There are times when blogging is so exciting that I could write every day because of the continuous flow of new ideas, and the energy is just there. And other times that the blog becomes stagnant because there are just too many things going on. I could write about many experiences since I moved into Iloilo – but I just couldn’t find the time to put them into words.
Today, let’s take a break from blog stagnation by talking about it. What’s even more remarkable is that I have with me in this writing a special friend, an animal advocate, a teacher, a naturopath, an aromatherapist, a hypnotherapist, a counselor, and a business consultant – Kazuko Tamamura. She’s indeed a little bit of everything! So, I prepared a few questions for her about dealing with stagnation, and she gracefully answered each of them. All right – let’s keep moving!
Many of us are living in stagnation, and some aren’t aware of it. It could be due to many possible reasons – burnout or fear of taking the leap of faith. If left unnoticed, it can throw everything off track, especially your goals. If there’s one thing I hate about in a day, it’s stagnation. I have known myself for doing everything to keep me being busy. I am not too fond of the feeling of being stuck. So, you always see me attending many things – a pro in multitasking.
However, being busy doesn’t exempt you from being stagnant. Even if you pull long hours every day at work for months, keep repeating the same thing every day, and feel empty without a passion, you might be stagnant.
Imagine a pond where water isn’t flowing in and out. Time passes, and you see it overgrown with algae. It’s stinky. Abandoned. Like a pond, if we don’t go after development, we become dull, inactive, and stagnant.
Interview with Kazuko: Dealing With Stagnation
I have prepared ten questions for her, and here are the responses:
How do you describe yourself?
Kazuko: Happy person. I’m a person who has been given a blessed life.
True. If there’s one thing that would leave a remark about Kazuko in me, it’d be her smiling face. If I were to look back to our previous conversations about her childhood experiences, I could see that she acknowledges how grateful she is now. When you look past life’s imperfections, you can see beauty in almost everything. Whether or not you realize it, a person like Kazuko, who always smiles, has an impact on others’ lives. Just so you know, happiness is contagious.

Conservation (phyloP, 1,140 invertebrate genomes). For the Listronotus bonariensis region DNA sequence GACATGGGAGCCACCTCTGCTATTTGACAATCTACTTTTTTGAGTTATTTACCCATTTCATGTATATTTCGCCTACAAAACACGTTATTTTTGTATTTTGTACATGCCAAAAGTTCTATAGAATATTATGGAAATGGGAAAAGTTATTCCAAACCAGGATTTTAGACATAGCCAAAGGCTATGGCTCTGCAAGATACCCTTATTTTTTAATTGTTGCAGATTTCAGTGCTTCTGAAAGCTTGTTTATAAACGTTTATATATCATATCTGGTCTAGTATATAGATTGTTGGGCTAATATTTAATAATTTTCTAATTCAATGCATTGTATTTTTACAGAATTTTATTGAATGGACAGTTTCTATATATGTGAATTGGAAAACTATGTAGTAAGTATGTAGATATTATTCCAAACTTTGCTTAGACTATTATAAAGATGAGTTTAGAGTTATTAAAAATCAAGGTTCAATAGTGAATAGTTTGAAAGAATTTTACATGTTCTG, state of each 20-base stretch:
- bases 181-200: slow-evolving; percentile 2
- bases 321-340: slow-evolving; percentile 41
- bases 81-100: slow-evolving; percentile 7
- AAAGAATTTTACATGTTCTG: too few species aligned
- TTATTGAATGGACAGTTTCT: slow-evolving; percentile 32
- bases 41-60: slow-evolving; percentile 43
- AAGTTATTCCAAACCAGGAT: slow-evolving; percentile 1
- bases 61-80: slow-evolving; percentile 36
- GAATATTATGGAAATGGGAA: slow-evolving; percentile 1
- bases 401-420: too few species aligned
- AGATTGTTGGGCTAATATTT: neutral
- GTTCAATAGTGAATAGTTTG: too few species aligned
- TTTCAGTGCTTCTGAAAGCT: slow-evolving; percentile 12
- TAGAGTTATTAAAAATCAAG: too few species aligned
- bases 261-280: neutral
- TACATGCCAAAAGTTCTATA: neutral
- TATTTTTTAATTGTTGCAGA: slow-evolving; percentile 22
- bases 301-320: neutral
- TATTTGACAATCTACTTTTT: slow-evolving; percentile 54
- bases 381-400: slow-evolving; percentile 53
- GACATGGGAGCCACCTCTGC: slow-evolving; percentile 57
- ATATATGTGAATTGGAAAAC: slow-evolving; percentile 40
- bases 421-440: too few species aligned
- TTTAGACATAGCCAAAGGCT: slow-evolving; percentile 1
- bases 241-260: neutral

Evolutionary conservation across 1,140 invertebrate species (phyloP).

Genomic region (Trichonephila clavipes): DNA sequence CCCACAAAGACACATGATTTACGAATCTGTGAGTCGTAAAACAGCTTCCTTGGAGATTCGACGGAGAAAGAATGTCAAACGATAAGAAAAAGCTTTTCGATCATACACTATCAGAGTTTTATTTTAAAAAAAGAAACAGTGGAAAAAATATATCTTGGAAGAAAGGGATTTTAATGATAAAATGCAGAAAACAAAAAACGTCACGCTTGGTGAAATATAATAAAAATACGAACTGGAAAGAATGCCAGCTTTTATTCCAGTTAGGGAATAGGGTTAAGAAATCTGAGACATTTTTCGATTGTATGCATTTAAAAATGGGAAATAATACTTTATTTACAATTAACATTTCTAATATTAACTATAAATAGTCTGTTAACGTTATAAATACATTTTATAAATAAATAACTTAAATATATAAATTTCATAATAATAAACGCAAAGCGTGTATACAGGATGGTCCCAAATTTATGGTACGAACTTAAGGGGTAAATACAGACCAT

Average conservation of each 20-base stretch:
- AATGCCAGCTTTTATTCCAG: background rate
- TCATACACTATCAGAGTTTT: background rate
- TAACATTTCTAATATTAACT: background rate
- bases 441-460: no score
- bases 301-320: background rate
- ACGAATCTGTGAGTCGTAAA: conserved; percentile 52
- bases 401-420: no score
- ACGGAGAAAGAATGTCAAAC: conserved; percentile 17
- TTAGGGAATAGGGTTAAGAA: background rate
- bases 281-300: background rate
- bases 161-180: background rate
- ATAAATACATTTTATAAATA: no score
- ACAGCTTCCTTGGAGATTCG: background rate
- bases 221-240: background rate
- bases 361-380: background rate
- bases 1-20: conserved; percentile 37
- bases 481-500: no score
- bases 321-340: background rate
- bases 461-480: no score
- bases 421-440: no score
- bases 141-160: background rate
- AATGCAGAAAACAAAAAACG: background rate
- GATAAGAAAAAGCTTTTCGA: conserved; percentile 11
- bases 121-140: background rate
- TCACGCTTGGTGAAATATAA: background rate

How is your life in Cebu?
Kazuko: I moved to Cebu from Japan in December 2011. The original purpose was to recuperate the eldest son and care for the grandmother. Touching the abundance of Cebu, Philippines, I moved the foundation of my life to the Philippines.
My two sons choose to homeschool, so we study together every day. They don’t belong to any learning program. They are free to do what they like and learn. Animal volunteering is also part of their home education, and all work is done with my kids.
The Philippines is a country that is good at embracing diversity. There is so much to learn from this country that my daily life is full of emotion and joy.
It’s incredible to hear this from a foreigner who has chosen to stay in this country where many of its citizens just take everything she said for granted. We all know that almost all Filipino parents try so hard to let their children experience formal and structured education. Parents sacrifice everything they have just to send their children to a better school. We couldn’t blame them because the past colonizations have greatly influenced this.
As for me, choosing for your kids to have an informal education is liberating. Because if I become a parent, I also want to send my kids to school. Going back to Kazuko’s case, the responsibility of shaping her children lies greatly on her – to equip the kids with the knowledge, attitude, life skills, and values. Even though Kazuko’s parents sent her to school before, she chose informal education herself. And now, she applies it to her kids.
9-year old Kazuko
What are the things that people don’t know about you?
Kazuko: I think others understand my nature and personality better than me. I am a straightforward person. I think anyone can see a glimpse of the great mass of passion within me.